Wednesday 28 September 2016

Dalradian hits €140m lucky streak on Irish gold mine

John Mulgrew

Published 09/08/2016 | 02:30

Mine workers use a jumbo drill to make holes for explosives in the underground tunnels inside the Curraghinalt gold project, near Omagh, Co Tyrone. Photo: Bloomberg
Mine workers use a jumbo drill to make holes for explosives in the underground tunnels inside the Curraghinalt gold project, near Omagh, Co Tyrone. Photo: Bloomberg

More than £120m (€141.2m) of gold could be mined annually from the Co Tyrone countryside within just three years, it has been claimed.

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And the construction of the gold mine at Curraghinalt near Gortin could also create around 500 jobs for the duration of the build, according to the firm behind it, Dalradian Resources.

The Canadian-owned firm has already injected almost £60m into the project over the last seven years.

But now, it's ready to pull the trigger on the mine - submitting a full planning application by the end of the year.

If that gets the go ahead, work on the development could be under way in the space of a year.

According to Dalradian, surveys have shown there are more than four million ounces of gold at the site. It could produce 120,000 ounces of gold each year, and the mine could yield gold for decades.

It now has around 44 staff working on site, the majority employed from the Co Tyrone area. A further 22 are also employed through contractors.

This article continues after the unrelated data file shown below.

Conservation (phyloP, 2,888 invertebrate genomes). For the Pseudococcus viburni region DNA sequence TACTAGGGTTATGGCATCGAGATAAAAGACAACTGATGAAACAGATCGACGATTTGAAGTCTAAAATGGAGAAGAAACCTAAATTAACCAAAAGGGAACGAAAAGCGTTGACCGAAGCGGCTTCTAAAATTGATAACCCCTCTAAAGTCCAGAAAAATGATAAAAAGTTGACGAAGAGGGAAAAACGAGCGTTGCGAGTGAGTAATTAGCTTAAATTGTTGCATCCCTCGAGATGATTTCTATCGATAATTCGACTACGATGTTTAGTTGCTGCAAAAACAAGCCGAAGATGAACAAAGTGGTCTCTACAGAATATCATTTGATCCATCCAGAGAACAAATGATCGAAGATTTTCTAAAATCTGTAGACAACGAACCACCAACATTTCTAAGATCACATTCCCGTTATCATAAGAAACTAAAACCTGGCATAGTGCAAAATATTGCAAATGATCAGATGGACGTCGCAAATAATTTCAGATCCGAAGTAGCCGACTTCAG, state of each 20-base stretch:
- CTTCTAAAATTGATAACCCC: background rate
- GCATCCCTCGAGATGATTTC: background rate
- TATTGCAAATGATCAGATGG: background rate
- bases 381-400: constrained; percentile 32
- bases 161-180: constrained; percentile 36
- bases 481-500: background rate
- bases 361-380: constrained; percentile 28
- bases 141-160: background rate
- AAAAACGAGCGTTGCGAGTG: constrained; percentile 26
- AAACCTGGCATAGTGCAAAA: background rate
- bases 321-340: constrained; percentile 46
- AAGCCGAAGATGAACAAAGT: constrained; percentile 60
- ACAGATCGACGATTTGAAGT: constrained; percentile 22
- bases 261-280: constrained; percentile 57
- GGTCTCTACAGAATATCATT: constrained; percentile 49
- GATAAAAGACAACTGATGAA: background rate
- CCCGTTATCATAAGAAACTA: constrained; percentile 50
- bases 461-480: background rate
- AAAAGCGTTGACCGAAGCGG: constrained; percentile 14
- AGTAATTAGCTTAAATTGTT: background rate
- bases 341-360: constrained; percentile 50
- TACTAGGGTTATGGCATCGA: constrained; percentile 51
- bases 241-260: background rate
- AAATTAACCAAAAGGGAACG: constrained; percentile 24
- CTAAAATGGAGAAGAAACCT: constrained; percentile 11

Northern Ireland board member Jim Rutherford said the peak workforce at the construction stage could reach 500 employees.

The company is keen to employ workers from the local area where possible.

However, there remains a lack of staff here trained in the mining sector, and Dalradian are trying to work with colleges and universities to address the deficit.

"The goal is to have all the jobs locally sourced," said Mr Rutherford's fellow board member, Patrick Downey.

"This isn't a project that is going to take five years to construct. The actual processing side of it is fairly straightforward," Mr Rutherford said.

And while the major planning decision has to be taken by Stormont, work could begin on the mine as early as 12 months' time, with gold following around 18 months later.

Speaking about any potential benefits to the community, Mr Downey said: "It goes back in all the money people spend locally, there will be engineering firms benefiting, equipment suppliers... there's quite a multiplier from this."

As for the environmental impact and other concerns, he said: "The thing you want to do is design everything to exacting, world-class standards. The second thing is, an underground mine has a lot less of an environmental footprint than an open pit."

The business has already purchased what's known as surface rights for the land, including additional areas earlier this year.

But it would not say who owned the bulk of land it plans to mine on.

"I've been 5,000 metres down mines in South Africa and 4,500 metres up in the Andes," Mr Rutherford said. "This is one of the most exciting things I've come across in that time."

"It's a world-class deposit which we are going to do to the highest standard," Mr Downey added. "We are going to ensure that the communities are totally engaged and involved in it."

Dalradian has set up a 'community fund' in the area, with around £220,000 being allocated towards education and sports projects.

Irish Independent

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